You see, that's what we're supposed to be. We're supposed to follow and follow and follow until we become Jesus. I know that sounds arrogant, but it's really anything but arrogant. It's what we are called to become. To follow Jesus, till we become Jesus. I'm so committed to that. I believe that when we're baptized, we become Christians, little Christs. That's what you and I are to be, little Christs to others. We do it by fishing, by
fishing for other people in the name of Christ.

I read a statement in the Yale Review some years back that just galvanized me. It was by the president of Yale Divinity School, who was asked the question, what is it that you're looking for in clergy today. I think this applies to laypeople as well. I think it applies to all Christians, all people of faith. He said, "We want people who are unashamed to be religious and unafraid to be secular." That is a most powerful definition of the way you and I are to fish in our lives and extend ourselves to others. We're to be unashamed to be religious and unafraid to be secular.

I've been aware of so many moments when I've been ashamed to be religious. Several years back I was making a hospital call on a friend of mine who I knew was not a believer. He was head of a major corporate structure, and we were working on a project together in the city. He was admitted to the hospital for surgery. So in the middle of my other rounds, I went into his hospital room. We chatted for a while and had a very good conversation about the projects we were working on together, and how he was recovering physically.

Then because I felt I needed to be sensitive to the reality that he was not a person of faith, I decided I probably shouldn't even invite him to pray. So I didn't. I said goodbye, left the hospital room, and walked down several flights of stairs. Then on the second landing, I came to myself. I heard a voice inside me saying, "Doug, you big fish. You're ashamed to be religious. You're ashamed to be who you are, a Christian and a priest." I put my spiritual tail between my legs and walked back up those two flights of stairs and went into his room and said, "I want to apologize to you. I'm here as your friend, but I'm also here as a Christian and as a priest. And I did not even invite us to pray together." He looked at me, and he said, "Doug, I really wondered why you were here."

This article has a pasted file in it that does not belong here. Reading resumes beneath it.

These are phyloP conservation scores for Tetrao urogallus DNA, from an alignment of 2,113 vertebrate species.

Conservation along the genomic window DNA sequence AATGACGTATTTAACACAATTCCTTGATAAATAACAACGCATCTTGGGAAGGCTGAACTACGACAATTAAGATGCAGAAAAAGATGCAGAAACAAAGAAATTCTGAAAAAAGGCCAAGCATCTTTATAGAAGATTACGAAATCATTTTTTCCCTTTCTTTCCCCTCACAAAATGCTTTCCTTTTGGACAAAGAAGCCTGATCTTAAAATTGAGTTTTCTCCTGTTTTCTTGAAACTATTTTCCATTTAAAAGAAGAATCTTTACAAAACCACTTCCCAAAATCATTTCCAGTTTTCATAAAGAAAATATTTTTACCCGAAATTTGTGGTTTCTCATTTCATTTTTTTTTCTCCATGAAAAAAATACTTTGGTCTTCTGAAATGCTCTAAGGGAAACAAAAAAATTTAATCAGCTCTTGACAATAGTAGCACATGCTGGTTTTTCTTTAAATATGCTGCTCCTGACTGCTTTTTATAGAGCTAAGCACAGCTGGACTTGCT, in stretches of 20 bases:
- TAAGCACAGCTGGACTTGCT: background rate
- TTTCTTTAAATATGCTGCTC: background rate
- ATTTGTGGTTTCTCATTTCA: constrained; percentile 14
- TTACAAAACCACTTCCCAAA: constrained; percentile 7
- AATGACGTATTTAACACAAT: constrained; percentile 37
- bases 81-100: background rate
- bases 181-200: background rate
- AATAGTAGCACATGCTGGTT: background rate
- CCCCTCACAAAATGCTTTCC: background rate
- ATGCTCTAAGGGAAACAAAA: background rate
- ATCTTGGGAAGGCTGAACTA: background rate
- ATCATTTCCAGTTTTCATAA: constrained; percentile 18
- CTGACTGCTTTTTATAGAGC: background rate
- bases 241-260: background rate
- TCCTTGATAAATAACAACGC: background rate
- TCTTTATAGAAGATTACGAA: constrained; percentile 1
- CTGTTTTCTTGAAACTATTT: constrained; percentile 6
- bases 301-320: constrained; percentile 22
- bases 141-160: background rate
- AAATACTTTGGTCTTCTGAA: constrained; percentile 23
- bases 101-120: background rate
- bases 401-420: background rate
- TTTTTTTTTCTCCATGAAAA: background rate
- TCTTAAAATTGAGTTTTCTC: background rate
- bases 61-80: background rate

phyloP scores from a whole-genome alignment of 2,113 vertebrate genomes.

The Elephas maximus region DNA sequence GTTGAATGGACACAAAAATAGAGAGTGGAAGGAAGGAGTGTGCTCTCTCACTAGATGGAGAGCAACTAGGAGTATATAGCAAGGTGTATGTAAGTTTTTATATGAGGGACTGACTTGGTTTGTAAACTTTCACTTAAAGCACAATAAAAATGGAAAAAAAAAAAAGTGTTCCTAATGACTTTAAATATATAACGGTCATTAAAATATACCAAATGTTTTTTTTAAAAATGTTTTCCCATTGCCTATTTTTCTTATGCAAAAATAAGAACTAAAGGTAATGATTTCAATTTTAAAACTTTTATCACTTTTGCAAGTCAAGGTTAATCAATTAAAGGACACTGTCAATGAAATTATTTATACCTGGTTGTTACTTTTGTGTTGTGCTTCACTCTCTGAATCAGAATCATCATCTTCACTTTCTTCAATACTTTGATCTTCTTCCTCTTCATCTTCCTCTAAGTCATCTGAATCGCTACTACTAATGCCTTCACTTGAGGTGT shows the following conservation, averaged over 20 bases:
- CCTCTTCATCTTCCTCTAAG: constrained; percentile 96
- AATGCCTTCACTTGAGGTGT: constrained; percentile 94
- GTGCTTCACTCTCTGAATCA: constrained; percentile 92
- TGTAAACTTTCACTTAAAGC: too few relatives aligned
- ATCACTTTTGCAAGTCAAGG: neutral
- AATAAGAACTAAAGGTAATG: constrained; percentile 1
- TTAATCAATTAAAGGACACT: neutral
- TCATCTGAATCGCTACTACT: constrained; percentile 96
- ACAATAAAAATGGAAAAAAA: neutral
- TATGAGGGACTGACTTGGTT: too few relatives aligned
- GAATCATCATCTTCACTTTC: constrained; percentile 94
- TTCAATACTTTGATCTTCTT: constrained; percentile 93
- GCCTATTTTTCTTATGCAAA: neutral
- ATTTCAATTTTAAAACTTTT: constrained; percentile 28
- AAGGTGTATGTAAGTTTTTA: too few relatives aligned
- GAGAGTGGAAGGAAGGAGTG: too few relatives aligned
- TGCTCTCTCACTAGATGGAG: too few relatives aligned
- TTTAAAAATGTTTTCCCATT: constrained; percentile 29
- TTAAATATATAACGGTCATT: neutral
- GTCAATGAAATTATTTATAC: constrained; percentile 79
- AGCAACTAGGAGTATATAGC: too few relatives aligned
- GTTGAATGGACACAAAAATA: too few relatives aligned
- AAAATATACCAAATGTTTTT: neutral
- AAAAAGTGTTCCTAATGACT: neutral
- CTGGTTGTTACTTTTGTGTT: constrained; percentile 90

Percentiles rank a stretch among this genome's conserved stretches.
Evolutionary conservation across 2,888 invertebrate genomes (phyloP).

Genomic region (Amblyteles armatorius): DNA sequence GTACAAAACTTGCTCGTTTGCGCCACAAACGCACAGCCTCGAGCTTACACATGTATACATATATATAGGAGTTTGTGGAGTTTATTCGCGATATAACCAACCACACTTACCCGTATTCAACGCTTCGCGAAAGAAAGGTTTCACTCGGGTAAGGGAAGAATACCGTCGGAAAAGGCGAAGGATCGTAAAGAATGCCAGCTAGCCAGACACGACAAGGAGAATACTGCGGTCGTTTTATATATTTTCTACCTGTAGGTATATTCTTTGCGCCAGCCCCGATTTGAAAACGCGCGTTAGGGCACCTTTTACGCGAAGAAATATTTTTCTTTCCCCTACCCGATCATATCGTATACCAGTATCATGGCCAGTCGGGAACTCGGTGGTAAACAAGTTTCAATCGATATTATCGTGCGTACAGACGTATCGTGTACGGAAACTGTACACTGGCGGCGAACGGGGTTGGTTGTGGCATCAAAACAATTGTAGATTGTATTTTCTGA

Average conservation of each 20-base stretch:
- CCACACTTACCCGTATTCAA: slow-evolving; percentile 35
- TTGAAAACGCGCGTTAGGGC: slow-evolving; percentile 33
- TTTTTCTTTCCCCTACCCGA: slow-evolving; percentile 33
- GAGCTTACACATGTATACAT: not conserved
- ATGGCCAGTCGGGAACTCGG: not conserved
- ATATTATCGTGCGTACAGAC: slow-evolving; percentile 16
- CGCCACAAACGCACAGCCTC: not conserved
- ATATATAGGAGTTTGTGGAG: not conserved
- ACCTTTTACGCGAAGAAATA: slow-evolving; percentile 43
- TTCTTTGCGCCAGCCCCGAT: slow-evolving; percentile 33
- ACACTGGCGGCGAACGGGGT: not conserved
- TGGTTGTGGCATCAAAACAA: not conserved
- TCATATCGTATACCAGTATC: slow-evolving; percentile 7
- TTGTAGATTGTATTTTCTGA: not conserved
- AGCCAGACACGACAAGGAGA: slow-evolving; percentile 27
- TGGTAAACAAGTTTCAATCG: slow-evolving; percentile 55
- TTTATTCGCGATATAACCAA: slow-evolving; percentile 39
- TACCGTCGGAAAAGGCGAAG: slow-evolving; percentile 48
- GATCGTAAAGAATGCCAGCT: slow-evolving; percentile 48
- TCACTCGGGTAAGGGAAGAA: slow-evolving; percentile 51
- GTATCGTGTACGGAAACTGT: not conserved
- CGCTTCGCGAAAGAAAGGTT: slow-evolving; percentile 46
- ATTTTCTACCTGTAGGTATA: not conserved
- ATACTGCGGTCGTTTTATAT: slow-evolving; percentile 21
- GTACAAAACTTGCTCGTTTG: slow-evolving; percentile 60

We had a prayer together, and then he began to show up in the pews in this church. Later on, he was confirmed, and I presided at his burial and resurrection service some years back. I've never forgotten that. I don't want to be ashamed to be a person of faith. I can't extend myself, you can't extend yourself, you can't fish if you're really not authentic.

What about the moments when we're unafraid to be secular? Are you unafraid to be involved in the social issues of the day? Are you really encouraging your congregation in becoming involved in the deep, thorny social issues? We prayed about capital punishment today. I want you to know something, friends. Ever since Christ's capital punishment, God has been against capital punishment. Why is the church not proclaiming that? Why? Are we afraid to be secular? We want to be so spiritual that we don't become involved in the deep issues that are absolutely crushing people.